Every year the Advisory Committee on Immunization Practices (ACIP) updates the recommended immunization schedules for children/adolescents and adults on the Web site of the Centers for Disease Control and Prevention (www.cdc.gov/vaccines/schedules/hcp/index.html). The schedules for 2020 reflect additions and changes adopted by ACIP in 2019 and are discussed in this Practice Alert.
Hepatitis A: New directives on homelessness, HIV, and vaccine catch-up
Hepatitis A (HepA) vaccination is recommended for children ages 12 to 23 months, and for those at increased risk for hepatitis A virus (HAV) infection or for complications from HAV infection (TABLE 1).1-3 Routine vaccination is either 2 doses of HepA given 6 months apart or a 3-dose schedule of combined hepatitis A and B vaccine (Twinrix). Vaccines licensed in the United States for the prevention of HAV infection are listed in TABLE 2.1
ACIP recently added homeless individuals to the list of those who should receive HepA vaccine.4 This step was taken in response to numerous outbreaks among those who are homeless or who use illicit drugs. These outbreaks have increased rates of HAV infection overall as well as rates of hospitalization (71%) and death (3%) among those infected.5 Concern about a homeless individual’s ability to complete a 2- or 3-dose series should not preclude initiating HepA vaccination; even 1 dose achieves protective immunity in 94% to 100% of those who have intact immune systems.2
At its June 2019 meeting, ACIP made 2 other additions to its recommendations regarding HepA vaccination.1 First, those infected with the human immunodeficiency virus (HIV) are now among the individuals who should receive HepA vaccine. Those who are HIV-positive and ≥ 1 year old were recommended for HepA vaccination because they often have one of the other risks for HAV infection and have higher rates of complications and prolonged infections if they contract HAV.1 Second, catch-up HepA vaccination is indicated for children and adolescents ages 2 through 18 years who have not been previously vaccinated.1Also at the June 2019 meeting, the safety of HepA vaccination during pregnancy was confirmed. ACIP recommends HepA vaccine for any pregnant woman not previously vaccinated who is at risk for HAV infection or for a severe outcome from HAV infection.1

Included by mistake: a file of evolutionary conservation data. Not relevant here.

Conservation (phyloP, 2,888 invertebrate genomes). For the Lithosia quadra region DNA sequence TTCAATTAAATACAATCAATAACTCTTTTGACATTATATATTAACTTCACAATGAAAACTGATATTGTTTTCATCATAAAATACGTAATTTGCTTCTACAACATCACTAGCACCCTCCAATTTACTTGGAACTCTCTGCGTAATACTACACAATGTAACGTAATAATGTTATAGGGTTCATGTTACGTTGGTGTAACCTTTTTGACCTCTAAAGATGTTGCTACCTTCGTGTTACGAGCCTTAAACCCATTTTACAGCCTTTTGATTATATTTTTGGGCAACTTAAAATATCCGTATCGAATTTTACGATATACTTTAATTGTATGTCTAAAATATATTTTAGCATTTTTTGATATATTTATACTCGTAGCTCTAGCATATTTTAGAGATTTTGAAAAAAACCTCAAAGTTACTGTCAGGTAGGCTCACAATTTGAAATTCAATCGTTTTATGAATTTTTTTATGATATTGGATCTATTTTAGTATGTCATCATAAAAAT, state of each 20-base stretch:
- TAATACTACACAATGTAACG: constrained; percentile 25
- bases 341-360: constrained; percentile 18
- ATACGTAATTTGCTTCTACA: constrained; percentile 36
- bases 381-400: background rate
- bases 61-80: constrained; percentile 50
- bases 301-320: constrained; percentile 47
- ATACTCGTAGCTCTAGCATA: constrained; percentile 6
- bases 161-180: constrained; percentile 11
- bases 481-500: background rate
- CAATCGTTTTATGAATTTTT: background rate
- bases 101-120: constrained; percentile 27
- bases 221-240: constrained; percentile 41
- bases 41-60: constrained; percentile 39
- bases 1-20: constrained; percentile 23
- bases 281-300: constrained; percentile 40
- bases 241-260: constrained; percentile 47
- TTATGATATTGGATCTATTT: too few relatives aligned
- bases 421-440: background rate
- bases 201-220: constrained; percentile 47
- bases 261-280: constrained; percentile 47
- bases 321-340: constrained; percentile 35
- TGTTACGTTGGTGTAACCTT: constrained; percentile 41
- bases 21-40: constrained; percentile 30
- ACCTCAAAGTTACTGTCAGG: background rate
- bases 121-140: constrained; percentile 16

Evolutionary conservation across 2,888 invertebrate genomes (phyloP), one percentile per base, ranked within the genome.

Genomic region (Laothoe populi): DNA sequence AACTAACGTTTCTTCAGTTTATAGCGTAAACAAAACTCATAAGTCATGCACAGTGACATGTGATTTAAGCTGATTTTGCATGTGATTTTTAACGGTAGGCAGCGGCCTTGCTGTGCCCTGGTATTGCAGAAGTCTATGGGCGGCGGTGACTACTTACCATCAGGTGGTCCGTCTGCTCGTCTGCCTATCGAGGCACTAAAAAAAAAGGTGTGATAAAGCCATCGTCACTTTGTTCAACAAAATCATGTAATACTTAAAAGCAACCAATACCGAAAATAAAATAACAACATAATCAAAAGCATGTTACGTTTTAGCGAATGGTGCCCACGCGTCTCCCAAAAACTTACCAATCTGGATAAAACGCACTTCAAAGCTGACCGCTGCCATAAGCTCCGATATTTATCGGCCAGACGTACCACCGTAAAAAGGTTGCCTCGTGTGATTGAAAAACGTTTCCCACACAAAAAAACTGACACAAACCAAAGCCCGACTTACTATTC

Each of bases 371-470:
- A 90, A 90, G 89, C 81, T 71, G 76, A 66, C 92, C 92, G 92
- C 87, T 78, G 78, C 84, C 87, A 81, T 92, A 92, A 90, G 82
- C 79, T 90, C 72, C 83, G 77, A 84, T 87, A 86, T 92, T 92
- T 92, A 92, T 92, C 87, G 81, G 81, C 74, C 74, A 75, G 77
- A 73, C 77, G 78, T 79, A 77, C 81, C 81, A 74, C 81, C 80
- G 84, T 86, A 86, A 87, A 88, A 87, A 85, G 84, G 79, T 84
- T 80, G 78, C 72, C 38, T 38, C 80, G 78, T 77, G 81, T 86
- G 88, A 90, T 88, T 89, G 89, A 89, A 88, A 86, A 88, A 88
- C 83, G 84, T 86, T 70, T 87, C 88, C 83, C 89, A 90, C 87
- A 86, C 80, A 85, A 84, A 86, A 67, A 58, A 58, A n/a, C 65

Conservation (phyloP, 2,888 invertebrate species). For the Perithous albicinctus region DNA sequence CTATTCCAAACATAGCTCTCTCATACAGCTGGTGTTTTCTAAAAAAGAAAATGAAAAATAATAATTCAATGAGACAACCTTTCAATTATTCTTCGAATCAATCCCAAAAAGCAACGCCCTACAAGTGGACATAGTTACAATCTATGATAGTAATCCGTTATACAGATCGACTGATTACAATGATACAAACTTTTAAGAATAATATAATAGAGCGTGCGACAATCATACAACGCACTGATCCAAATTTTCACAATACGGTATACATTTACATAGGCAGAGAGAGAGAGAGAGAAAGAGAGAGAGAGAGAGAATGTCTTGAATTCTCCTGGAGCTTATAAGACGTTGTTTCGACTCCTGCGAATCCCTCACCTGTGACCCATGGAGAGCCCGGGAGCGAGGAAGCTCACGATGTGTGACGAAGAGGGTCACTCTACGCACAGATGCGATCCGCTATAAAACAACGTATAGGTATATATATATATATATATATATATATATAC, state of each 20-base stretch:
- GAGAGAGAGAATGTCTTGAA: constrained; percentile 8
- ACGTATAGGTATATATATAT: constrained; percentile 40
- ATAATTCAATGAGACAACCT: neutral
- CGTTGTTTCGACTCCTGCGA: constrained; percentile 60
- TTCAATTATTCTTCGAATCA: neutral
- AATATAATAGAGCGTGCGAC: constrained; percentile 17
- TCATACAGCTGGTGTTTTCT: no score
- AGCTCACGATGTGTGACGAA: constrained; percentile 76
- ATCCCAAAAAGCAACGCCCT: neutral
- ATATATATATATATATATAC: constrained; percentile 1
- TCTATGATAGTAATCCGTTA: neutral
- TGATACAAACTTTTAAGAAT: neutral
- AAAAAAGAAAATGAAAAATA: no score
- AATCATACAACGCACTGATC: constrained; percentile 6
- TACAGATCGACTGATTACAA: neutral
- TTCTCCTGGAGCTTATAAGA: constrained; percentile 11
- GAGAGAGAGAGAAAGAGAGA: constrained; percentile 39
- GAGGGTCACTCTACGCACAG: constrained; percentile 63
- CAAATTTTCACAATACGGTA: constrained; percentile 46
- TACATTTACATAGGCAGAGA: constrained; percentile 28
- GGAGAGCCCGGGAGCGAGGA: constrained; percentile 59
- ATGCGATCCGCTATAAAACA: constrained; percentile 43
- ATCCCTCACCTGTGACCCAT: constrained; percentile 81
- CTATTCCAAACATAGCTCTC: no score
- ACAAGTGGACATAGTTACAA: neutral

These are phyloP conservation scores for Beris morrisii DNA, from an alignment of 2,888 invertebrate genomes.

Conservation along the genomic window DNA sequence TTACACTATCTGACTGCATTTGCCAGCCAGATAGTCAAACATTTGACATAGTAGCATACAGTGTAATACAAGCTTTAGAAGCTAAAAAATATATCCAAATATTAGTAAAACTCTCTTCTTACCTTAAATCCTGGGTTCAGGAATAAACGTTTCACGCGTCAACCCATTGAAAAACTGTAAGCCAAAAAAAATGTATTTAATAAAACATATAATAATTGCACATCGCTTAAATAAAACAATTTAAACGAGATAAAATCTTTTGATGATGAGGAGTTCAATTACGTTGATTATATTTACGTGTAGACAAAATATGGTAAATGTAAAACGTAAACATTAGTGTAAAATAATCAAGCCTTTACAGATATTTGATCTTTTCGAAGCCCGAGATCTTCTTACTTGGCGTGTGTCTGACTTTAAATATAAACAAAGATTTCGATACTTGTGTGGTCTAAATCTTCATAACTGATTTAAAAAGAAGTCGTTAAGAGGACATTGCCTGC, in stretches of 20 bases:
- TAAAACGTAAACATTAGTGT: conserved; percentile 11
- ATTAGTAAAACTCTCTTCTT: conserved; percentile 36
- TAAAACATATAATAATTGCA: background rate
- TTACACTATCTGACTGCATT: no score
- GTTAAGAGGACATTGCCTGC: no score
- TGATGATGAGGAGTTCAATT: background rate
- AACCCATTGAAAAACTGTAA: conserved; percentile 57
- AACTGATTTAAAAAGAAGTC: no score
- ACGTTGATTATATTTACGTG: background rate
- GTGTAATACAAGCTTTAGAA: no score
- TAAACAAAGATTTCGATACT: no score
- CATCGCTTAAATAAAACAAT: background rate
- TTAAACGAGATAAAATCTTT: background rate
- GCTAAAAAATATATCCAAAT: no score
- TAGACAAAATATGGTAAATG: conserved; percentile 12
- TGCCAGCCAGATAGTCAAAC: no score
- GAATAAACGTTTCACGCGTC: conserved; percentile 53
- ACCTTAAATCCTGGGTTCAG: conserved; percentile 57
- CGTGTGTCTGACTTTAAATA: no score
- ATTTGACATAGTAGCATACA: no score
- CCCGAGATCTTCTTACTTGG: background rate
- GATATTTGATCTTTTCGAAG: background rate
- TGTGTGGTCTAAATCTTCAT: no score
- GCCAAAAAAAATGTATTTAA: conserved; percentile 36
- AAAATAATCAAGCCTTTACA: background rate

Japanese encephalitis: Vaccination can be accelerated
Japanese encephalitis (JE) is a serious mosquito-borne vaccine-preventable infection endemic to most of Asia and parts of the western Pacific. Most travelers to countries with endemic JE are at low risk of infection. But risk increases with prolonged visits to these areas and particularly during the JE virus transmission season (summer/fall in temperate areas; year-round in tropical climates). Risk is also heightened by traveling to, or living in, rural Asian areas, by participating in extensive outdoor activities, and by staying in accommodations without air-conditioning, screens, or bed nets.6
The only JE vaccine licensed in the United States is JE-VC (Ixiaro), manufactured by Valneva Austria GmbH. It is approved for use in children ≥ 2 months and adults. It requires a 2-dose series with 28 days between doses, and a booster after 1 year. ACIP recently approved an accelerated schedule for adults ages 18 to 65 years that allows the second dose to be administered as early as 7 days after the first. A full description of the epidemiology of JE and ACIP recommendations regarding JE-VC were published in July 2019.6
Meningococcal B vaccine booster doses recommended
Meningococcal B (MenB) vaccine is recommended for individuals ≥ 10 years old who are at increased risk of meningococcal infection, including those with complement deficiency, complement inhibitor use, or asplenia; microbiologists; and individuals exposed during an outbreak.7 It is also recommended for those ages 16 to 23 years who desire vaccination after individual clinical decision making.8
Continue to: Two MenB vaccines...